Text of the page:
A MAN who suffers from epilepsy has helped launch a national campaign to educate people about the condition.
Stuart Vidler, 35, has been shunned by passers-by in Huddersfield while experiencing seizures.
The Marsden man is urging people to stop and help rather than walk on by.
He said: “I once had a seizure on a bus in Huddersfield and the driver pulled over and called an ambulance, but left me to it and stayed in his seat.
“When I came round I was jammed under a bus seat. I’d damaged my shoulder when I was trapped under the seat.
“On another occasion I had a seizure near the bus station in town. When I regained consciousness, people were making a distinct effort to avoid me.
“There were several people who crossed the road to avoid me and they were shooing their children away from me.
“That kind of thing makes you feel ashamed – you feel like you’ve caused a scene. You feel embarrassed and vulnerable.”
But Stuart added that passers-by sometimes help him when he has a seizure.
“Some people are very understanding and they make an effort to care for me.
“I once had a seizure on a bus in Huddersfield and the other passengers were great. They put me on the floor in the recovery position and padded my head.”
Stuart helped launch a national campaign by Epilepsy Action in Leeds to raise awareness of the condition which affects 38,000 people in Yorkshire.
He said: “This is something people might come across so it would be great if they knew how to help.”
Stuart was diagnosed with epilepsy after suffering his first seizure aged 15.
“They are very random,” he said. “The seizures can come in patches of half a dozen a week or I can go a month without any. Or I can get three or four in a day – it really is that random. It can be quite scary at times.”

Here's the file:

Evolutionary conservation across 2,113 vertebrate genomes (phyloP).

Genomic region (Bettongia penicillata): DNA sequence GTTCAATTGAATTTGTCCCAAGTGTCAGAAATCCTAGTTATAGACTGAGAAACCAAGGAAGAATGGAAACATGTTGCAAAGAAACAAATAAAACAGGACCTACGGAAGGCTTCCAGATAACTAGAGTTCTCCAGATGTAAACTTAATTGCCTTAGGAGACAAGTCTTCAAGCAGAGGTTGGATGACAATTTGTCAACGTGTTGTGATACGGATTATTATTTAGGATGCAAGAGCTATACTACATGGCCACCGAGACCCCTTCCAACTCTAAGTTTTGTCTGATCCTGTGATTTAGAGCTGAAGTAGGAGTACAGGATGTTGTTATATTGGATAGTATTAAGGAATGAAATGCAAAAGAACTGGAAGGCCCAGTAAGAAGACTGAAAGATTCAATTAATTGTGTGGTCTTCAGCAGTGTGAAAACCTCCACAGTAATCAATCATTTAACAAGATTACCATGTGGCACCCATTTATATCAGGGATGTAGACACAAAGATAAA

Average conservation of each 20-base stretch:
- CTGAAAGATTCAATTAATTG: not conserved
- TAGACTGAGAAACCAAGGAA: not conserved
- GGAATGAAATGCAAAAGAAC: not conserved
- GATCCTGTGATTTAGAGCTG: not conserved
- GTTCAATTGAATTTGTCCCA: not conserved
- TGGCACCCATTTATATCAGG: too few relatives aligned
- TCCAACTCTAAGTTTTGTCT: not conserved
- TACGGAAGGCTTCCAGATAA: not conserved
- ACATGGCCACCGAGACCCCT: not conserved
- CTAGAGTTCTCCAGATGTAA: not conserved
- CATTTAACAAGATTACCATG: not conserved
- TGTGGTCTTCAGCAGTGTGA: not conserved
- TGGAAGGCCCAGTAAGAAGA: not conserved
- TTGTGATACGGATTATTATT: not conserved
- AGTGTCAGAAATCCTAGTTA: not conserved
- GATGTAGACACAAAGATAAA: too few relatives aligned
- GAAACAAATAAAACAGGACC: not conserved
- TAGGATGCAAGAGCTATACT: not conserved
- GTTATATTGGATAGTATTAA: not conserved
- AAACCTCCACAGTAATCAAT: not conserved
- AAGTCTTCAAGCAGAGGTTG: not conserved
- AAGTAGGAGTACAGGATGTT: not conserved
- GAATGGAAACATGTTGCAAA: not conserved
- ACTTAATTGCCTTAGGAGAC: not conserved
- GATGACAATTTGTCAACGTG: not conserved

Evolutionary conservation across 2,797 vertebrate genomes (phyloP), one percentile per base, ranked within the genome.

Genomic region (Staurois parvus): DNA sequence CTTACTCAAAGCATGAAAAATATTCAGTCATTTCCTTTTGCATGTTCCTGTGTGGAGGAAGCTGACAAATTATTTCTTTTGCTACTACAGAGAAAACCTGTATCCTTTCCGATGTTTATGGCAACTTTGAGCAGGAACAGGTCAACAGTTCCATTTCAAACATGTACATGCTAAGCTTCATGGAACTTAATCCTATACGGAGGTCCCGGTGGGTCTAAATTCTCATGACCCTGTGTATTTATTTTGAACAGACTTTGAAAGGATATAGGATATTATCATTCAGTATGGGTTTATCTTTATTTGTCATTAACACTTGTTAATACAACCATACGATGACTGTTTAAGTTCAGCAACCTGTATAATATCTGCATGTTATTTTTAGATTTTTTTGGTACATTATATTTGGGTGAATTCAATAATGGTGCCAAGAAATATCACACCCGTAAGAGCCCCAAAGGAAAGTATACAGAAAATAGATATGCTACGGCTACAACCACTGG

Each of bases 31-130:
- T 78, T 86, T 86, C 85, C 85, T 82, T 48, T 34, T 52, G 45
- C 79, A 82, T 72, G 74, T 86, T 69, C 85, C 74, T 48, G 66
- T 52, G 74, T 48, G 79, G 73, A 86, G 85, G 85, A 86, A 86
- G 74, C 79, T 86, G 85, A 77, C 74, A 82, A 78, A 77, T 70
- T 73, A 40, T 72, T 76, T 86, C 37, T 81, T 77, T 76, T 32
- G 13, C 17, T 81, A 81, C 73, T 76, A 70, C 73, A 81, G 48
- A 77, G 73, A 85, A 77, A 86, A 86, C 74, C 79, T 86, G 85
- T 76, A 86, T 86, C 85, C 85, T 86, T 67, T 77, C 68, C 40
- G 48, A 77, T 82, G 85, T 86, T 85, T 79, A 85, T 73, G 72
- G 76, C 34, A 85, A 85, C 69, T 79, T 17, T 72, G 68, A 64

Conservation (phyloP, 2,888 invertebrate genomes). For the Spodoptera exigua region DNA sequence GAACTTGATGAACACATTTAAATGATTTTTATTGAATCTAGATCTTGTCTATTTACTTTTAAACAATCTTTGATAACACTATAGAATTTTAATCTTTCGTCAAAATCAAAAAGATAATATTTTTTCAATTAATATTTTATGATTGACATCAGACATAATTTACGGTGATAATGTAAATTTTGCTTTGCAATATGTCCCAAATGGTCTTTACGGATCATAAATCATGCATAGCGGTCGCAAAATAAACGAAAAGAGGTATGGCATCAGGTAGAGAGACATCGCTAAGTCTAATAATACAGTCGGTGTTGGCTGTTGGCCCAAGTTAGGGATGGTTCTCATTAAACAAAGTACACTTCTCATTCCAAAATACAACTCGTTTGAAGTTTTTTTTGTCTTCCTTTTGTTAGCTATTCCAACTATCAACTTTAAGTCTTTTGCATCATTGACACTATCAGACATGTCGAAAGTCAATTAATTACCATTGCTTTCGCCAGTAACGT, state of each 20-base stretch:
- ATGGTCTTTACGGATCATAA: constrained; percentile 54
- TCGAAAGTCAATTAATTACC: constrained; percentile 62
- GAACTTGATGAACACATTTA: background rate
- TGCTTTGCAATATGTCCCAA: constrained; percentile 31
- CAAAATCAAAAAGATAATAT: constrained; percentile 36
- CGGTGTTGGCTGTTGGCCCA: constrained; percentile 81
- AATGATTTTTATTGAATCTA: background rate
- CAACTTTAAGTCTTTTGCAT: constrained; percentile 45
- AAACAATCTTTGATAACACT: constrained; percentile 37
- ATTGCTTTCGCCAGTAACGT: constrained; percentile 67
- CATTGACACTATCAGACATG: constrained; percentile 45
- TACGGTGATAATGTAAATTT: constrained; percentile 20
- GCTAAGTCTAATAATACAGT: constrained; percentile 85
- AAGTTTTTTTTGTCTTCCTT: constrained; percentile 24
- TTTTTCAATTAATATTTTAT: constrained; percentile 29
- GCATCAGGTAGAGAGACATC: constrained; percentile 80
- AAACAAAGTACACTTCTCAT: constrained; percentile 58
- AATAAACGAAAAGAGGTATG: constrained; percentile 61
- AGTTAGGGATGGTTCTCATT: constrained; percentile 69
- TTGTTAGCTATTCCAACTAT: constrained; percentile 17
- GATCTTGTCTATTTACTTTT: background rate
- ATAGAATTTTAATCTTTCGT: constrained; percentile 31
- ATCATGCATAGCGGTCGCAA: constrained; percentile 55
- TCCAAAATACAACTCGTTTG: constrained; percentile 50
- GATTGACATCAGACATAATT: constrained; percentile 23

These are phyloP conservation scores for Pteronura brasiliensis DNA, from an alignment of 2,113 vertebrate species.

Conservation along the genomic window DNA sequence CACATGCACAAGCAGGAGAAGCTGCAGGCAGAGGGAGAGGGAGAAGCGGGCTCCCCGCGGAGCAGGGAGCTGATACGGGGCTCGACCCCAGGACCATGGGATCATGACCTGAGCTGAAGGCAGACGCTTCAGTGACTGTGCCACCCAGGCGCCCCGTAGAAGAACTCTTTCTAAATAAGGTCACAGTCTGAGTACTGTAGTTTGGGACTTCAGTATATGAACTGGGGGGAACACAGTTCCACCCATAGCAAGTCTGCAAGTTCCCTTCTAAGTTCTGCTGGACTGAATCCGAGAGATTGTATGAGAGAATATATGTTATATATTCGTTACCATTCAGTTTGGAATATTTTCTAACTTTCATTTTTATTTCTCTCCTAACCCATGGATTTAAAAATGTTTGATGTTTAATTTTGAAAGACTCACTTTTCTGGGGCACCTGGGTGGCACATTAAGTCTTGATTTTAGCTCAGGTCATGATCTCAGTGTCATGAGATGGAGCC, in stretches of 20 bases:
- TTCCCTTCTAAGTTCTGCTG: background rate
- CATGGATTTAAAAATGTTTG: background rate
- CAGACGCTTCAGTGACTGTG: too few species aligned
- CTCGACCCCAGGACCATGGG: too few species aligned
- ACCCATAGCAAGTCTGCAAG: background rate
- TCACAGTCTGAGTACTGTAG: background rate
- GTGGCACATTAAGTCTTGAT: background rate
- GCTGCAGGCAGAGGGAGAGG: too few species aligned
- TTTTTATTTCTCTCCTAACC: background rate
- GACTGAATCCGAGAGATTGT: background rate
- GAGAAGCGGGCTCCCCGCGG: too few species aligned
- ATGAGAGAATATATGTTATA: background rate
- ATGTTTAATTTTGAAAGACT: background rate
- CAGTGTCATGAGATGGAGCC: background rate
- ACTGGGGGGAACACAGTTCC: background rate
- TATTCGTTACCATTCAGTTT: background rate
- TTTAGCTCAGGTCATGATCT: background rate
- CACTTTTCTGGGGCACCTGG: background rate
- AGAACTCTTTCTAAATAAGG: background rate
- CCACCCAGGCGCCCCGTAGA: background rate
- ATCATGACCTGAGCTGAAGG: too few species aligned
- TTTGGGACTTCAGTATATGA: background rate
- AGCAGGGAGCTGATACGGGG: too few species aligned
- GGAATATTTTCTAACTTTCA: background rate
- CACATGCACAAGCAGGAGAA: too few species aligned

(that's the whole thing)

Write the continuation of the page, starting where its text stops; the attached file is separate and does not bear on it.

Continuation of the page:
Stuart typically has a moment’s notice before he suffers a seizure.
He said: “I only get one or two seconds’ warning. If I’m holding a cup of tea, I might have time to put it down before the seizure starts.
“I have a feeling of sheer panic and then I lose consciousness.”
Stuart takes several minutes to recover after he comes round.
He said: “I’m usually disorientated and I’m not able to talk for 10 minutes after regaining consciousness.”
Stuart, who works as a customer services representative for Britannia Rescue at Folly Hall, has suffered seizures at work.
“My colleagues help me and make sure I’m safe. They’ve always been very good at that.’’
Stuart’s condition means he has to be careful about which activities he takes part in.
“There are some things I have to stay away from, like rock-climbing and scuba-diving.
“If I go for a walk in the moors I never go alone. When I go swimming, I always have a word with the lifeguard for my safety and the safety of everyone else using the pool.”
EPILEPSY ACTION has come up with the acronym “ACTION” to help people remember what to do if they see someone having a seizure:
ASSESS the situation – is the person having a seizure in danger of injuring themselves? Remove any nearby objects that could cause injury
CUSHION their head (with a jumper, for example) to protect them from head injury
TIME the seizure. If it lasts more than five minutes you should call an ambulance
IDENTIFY the person by looking for a medical bracelet or ID card – it may give information about the person’s seizures and what to do
OVER: Once the seizure is over put the person on their side in the recovery position. Stay with them and reassure them as they come round
NEVER restrain the person, put anything in their mouth or try to give them food or drink.
For more information visit www.epilepsy.org.uk